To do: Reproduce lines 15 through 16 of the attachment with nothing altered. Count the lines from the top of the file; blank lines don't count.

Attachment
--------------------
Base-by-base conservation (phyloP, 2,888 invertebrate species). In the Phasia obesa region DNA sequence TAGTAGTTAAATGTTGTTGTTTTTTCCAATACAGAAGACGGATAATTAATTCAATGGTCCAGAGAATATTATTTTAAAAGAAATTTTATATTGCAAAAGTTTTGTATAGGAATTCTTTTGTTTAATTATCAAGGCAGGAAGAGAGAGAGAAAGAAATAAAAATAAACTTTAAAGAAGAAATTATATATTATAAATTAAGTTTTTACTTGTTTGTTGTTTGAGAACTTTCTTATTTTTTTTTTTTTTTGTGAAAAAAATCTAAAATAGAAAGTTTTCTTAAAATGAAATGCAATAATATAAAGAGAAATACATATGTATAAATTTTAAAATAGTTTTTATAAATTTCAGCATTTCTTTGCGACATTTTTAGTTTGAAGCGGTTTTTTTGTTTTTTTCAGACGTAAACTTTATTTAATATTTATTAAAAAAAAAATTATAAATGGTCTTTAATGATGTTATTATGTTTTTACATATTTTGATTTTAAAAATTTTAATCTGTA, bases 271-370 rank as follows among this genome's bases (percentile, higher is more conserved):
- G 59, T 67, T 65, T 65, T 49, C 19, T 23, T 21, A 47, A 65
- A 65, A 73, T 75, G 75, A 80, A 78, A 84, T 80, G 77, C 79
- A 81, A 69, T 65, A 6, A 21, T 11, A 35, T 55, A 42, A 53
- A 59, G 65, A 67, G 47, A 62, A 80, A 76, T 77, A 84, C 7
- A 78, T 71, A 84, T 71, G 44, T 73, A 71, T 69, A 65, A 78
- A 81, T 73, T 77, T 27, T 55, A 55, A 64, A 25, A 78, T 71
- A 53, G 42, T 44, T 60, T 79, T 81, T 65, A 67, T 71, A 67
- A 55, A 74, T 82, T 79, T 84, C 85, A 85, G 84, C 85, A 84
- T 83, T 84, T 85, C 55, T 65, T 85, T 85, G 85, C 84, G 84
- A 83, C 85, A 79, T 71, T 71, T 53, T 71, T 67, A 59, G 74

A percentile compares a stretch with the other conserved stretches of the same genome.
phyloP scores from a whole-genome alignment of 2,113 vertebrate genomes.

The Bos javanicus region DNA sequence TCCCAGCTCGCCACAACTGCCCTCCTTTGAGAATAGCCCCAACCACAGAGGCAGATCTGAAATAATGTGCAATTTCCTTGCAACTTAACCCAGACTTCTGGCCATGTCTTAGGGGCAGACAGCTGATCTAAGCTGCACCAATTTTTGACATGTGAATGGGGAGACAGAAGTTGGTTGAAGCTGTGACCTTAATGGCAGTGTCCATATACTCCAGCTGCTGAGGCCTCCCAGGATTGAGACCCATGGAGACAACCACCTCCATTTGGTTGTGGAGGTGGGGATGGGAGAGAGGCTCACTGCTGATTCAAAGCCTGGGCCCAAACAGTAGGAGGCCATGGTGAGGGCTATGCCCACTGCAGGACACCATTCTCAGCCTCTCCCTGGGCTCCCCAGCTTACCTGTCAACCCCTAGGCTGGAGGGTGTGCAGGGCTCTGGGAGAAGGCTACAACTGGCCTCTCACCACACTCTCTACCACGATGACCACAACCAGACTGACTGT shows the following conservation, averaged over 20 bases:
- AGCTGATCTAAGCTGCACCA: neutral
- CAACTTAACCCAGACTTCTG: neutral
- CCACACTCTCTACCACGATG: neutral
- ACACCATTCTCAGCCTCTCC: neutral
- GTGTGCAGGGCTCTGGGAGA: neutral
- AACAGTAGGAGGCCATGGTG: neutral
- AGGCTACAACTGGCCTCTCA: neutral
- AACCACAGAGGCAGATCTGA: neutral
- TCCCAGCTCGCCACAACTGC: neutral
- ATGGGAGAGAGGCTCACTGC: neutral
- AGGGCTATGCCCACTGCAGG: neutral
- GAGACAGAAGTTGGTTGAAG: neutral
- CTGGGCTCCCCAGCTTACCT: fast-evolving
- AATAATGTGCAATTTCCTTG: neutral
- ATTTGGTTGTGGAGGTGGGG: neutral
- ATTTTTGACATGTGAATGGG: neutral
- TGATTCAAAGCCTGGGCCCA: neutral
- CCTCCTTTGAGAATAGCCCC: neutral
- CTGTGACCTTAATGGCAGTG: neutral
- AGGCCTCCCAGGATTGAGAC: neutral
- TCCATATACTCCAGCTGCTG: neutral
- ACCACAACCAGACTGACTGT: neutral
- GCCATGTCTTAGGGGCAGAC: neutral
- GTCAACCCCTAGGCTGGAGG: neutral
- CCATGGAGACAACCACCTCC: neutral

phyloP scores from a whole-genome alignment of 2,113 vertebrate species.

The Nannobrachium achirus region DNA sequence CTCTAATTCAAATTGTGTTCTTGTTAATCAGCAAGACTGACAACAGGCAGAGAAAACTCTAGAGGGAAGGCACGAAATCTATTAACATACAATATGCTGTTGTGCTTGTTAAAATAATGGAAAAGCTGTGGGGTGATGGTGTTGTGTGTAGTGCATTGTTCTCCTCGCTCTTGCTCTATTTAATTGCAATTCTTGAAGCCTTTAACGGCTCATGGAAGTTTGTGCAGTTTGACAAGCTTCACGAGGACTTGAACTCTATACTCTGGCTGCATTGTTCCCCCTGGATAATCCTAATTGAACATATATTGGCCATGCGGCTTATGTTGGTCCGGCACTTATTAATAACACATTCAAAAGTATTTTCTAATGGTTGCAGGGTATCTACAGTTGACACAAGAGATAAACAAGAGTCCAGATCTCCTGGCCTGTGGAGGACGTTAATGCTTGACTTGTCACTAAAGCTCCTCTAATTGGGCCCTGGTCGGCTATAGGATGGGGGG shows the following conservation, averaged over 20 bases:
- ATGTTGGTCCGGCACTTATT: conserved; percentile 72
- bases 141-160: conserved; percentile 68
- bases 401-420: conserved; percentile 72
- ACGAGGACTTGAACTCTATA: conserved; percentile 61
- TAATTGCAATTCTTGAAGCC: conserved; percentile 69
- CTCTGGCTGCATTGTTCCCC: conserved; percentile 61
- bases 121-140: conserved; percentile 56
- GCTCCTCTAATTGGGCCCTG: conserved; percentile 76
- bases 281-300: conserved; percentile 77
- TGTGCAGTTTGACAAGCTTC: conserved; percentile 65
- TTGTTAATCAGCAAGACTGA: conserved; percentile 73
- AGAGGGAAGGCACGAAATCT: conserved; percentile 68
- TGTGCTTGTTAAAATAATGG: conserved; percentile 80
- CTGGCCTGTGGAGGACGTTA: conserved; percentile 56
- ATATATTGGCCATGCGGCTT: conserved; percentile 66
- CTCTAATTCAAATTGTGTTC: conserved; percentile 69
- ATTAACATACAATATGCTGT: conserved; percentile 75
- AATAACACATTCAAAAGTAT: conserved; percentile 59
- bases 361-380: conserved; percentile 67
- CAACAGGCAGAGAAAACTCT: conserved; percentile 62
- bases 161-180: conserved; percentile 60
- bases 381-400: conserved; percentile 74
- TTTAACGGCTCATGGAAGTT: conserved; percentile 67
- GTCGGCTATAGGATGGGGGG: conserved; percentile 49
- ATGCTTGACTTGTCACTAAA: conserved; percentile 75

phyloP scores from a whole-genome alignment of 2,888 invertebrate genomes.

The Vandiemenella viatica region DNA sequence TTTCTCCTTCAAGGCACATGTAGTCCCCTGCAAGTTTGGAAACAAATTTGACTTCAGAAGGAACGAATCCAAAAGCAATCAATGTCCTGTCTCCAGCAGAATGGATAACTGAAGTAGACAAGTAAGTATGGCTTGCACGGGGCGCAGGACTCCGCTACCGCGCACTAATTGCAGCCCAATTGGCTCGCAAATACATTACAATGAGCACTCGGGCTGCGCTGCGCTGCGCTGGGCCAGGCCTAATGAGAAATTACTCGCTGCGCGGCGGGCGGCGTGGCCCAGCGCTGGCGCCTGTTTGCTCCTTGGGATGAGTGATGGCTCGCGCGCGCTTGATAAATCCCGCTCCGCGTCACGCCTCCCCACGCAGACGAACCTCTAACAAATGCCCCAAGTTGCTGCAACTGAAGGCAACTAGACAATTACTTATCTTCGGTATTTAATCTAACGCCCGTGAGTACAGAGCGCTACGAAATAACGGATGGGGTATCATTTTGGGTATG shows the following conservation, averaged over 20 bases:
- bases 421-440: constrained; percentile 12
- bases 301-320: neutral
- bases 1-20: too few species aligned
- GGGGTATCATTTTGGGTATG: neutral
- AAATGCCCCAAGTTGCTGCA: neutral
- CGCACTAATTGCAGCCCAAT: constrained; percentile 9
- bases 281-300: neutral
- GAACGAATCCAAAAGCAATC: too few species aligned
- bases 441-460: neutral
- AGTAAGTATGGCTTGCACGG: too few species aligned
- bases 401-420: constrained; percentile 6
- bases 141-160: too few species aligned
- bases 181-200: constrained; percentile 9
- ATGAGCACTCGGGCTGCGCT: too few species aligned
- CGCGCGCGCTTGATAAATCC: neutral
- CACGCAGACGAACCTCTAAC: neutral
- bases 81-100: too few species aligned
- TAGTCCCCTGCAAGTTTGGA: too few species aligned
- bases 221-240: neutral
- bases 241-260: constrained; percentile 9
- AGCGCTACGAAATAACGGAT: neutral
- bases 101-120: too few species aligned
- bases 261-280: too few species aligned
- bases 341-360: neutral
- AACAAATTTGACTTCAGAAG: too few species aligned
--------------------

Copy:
- AGCTGATCTAAGCTGCACCA: neutral
- CAACTTAACCCAGACTTCTG: neutral